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AJR Am J Roentgenol. 1998 Jul;171(1):137-43.

Preclinical evaluation and phase I clinical trial of a 99mTc-labeled synthetic polymer used in blood pool imaging.

Author information

1
Department of Radiology, Massachusetts General Hospital and Harvard Medical School, Charlestown 02129, USA.

Abstract

OBJECTIVE:

To obtain initial data on the safety and efficacy of a novel polymeric, synthetic blood pool contrast agent [O-monomethoxypoly(ethylene glycol)-O'succinyl]poly(N-epsilon-L-lysyl [99mTc]diethylenetriamine pentaacetate monoamide, we performed a preclinical evaluation and phase 1 clinical trial under an investigator-sponsored investigational new drug application.

MATERIALS AND METHODS:

Methoxypoly(ethylene glycol)ethylenetriaminopentaacetic acid was formulated into a kit containing the polymer, stannous chloride, and a buffer. Kits were stored in frozen form for subsequent labeling with technetium-99m. Acute and subacute toxicity studies were carried out in rats and rabbits. Healthy human volunteers (n = 6) were then enrolled in a prospective, open-label phase 1 clinical study.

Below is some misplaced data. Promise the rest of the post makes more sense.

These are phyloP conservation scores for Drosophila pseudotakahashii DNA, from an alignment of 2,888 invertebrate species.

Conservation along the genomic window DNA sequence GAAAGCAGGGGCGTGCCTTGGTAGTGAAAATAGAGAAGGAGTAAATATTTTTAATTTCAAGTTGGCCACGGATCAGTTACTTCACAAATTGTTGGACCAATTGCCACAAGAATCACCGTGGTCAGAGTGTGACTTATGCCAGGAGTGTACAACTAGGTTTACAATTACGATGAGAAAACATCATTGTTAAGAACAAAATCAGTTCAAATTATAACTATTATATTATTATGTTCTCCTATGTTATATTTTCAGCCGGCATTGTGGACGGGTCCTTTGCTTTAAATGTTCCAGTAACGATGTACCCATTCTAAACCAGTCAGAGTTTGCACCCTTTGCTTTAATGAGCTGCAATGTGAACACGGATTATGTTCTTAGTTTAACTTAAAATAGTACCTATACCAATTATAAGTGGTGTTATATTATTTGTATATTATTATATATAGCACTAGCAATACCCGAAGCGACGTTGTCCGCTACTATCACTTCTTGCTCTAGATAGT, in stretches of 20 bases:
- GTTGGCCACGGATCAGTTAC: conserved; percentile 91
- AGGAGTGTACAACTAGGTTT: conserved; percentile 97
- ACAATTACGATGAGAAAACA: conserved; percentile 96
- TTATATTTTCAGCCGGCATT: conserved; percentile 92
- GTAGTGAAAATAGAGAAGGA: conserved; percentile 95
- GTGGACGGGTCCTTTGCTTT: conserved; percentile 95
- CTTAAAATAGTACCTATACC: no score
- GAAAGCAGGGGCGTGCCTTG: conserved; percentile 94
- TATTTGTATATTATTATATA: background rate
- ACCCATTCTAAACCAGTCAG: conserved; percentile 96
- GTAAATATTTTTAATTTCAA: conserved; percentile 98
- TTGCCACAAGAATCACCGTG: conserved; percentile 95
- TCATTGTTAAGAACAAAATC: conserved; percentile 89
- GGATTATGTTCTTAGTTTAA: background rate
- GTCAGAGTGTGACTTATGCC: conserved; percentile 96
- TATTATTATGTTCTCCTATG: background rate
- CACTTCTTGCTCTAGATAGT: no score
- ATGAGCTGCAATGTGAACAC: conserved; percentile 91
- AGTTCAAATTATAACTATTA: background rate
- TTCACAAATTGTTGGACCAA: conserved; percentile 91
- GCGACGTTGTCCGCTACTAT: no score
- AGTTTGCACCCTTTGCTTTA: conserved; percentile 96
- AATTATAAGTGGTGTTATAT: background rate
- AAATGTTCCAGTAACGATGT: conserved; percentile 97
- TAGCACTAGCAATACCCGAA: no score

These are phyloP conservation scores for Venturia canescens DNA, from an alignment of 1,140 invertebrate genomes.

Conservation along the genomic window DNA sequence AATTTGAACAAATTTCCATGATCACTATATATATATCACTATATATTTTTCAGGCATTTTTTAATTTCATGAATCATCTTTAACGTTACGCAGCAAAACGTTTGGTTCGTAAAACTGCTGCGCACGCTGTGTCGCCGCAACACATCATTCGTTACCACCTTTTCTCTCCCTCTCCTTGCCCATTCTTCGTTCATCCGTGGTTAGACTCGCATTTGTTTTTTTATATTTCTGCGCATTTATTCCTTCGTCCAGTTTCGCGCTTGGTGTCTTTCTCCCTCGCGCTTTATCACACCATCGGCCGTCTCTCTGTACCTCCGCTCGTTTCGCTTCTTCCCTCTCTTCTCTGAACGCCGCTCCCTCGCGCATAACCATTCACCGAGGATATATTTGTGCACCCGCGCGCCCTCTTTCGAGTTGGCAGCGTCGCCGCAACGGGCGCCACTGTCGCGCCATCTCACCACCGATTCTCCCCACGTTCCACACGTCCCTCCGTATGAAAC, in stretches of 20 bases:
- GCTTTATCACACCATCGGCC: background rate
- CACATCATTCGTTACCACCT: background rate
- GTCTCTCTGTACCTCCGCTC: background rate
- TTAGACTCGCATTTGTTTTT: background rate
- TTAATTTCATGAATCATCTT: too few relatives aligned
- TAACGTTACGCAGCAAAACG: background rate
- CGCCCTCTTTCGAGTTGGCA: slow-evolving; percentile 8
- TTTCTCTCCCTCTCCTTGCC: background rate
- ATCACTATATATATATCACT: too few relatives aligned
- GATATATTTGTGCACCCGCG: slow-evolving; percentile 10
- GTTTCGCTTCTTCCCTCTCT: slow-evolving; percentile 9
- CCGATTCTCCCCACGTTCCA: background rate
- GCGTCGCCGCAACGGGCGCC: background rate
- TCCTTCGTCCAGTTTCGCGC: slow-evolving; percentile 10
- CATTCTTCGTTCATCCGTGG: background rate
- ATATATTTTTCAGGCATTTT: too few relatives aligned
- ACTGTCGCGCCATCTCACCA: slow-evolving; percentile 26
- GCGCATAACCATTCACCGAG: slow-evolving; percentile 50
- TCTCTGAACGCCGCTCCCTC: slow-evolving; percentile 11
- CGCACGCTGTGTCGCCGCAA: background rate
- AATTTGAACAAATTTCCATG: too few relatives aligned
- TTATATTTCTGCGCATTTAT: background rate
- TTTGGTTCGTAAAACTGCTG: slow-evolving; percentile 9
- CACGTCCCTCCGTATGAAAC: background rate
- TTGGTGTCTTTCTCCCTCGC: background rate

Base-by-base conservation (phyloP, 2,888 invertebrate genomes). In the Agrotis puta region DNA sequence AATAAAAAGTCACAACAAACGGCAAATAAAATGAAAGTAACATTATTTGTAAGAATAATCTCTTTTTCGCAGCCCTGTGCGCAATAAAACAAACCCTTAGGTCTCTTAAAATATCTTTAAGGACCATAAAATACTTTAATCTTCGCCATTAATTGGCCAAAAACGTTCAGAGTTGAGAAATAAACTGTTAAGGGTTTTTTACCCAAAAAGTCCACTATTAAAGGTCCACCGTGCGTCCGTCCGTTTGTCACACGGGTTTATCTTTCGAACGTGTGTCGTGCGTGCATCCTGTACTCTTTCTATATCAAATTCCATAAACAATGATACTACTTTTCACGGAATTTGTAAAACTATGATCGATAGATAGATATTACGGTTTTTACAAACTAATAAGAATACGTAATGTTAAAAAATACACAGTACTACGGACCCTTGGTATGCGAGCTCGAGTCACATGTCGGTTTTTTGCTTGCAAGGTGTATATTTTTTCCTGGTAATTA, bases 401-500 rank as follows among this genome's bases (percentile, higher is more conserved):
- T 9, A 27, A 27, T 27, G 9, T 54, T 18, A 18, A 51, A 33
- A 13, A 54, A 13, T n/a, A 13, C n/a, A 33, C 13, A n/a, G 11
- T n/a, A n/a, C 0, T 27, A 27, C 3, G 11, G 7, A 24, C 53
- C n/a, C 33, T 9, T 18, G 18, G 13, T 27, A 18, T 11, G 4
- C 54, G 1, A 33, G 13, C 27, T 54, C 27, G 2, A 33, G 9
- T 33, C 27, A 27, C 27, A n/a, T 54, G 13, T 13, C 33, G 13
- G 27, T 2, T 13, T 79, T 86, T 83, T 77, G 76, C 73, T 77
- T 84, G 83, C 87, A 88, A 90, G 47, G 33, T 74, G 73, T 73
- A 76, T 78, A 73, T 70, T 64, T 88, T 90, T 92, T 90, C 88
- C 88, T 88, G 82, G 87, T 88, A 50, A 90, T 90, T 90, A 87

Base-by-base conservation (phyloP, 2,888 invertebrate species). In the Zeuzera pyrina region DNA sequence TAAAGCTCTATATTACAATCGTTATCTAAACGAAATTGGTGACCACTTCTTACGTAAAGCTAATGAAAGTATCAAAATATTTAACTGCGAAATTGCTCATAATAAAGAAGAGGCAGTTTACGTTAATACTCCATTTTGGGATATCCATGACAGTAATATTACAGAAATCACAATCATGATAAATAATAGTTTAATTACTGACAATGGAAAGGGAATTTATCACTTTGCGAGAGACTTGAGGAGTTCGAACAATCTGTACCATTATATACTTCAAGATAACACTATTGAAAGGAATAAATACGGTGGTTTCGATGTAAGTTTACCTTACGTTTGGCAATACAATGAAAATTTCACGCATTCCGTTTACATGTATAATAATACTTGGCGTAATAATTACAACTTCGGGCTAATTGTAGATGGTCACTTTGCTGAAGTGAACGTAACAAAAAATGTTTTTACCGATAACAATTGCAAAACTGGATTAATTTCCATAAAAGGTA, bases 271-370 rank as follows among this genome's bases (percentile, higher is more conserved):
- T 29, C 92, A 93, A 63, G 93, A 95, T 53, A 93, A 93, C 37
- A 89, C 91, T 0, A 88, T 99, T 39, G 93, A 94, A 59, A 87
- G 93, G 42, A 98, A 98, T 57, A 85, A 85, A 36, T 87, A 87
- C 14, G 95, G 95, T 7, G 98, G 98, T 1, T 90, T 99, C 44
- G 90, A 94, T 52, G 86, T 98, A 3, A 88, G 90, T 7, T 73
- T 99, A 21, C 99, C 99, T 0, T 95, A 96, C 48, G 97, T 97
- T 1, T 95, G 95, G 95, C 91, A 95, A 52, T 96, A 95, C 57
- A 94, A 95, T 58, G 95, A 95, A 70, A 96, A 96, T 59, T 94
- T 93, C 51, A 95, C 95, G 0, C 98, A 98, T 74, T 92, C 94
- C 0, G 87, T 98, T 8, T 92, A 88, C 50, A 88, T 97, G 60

RESULTS:

Animal studies showed no signs of acute or subacute toxicity at doses 280 times the proposed dose for humans. In the clinical trial with humans, no significant abnormalities of laboratory values, ECG findings, or hemodynamic parameters were seen. One volunteer experienced facial flushing and palpitations. Four volunteers showed typical blood pool biodistribution, with a blood half-life of 20.6 +/- 2.3 hr. At 24 hr after administration, 22.1% +/- 2.5% of the injected dose had been excreted through the kidneys. Two other volunteers showed a different biodistribution (primarily to liver and spleen), presumably associated with labeling instability.

CONCLUSION:

Synthetic methoxypoly(ethylene glycol)-grafted polymers can have long circulation times in humans. Pharmaceuticals based on such polymers are expected to have clinical applications in cardiovascular imaging, gastrointestinal bleeding studies, and capillary leak imaging.

PMID:
9648777
DOI:
10.2214/ajr.171.1.9648777
[Indexed for MEDLINE]

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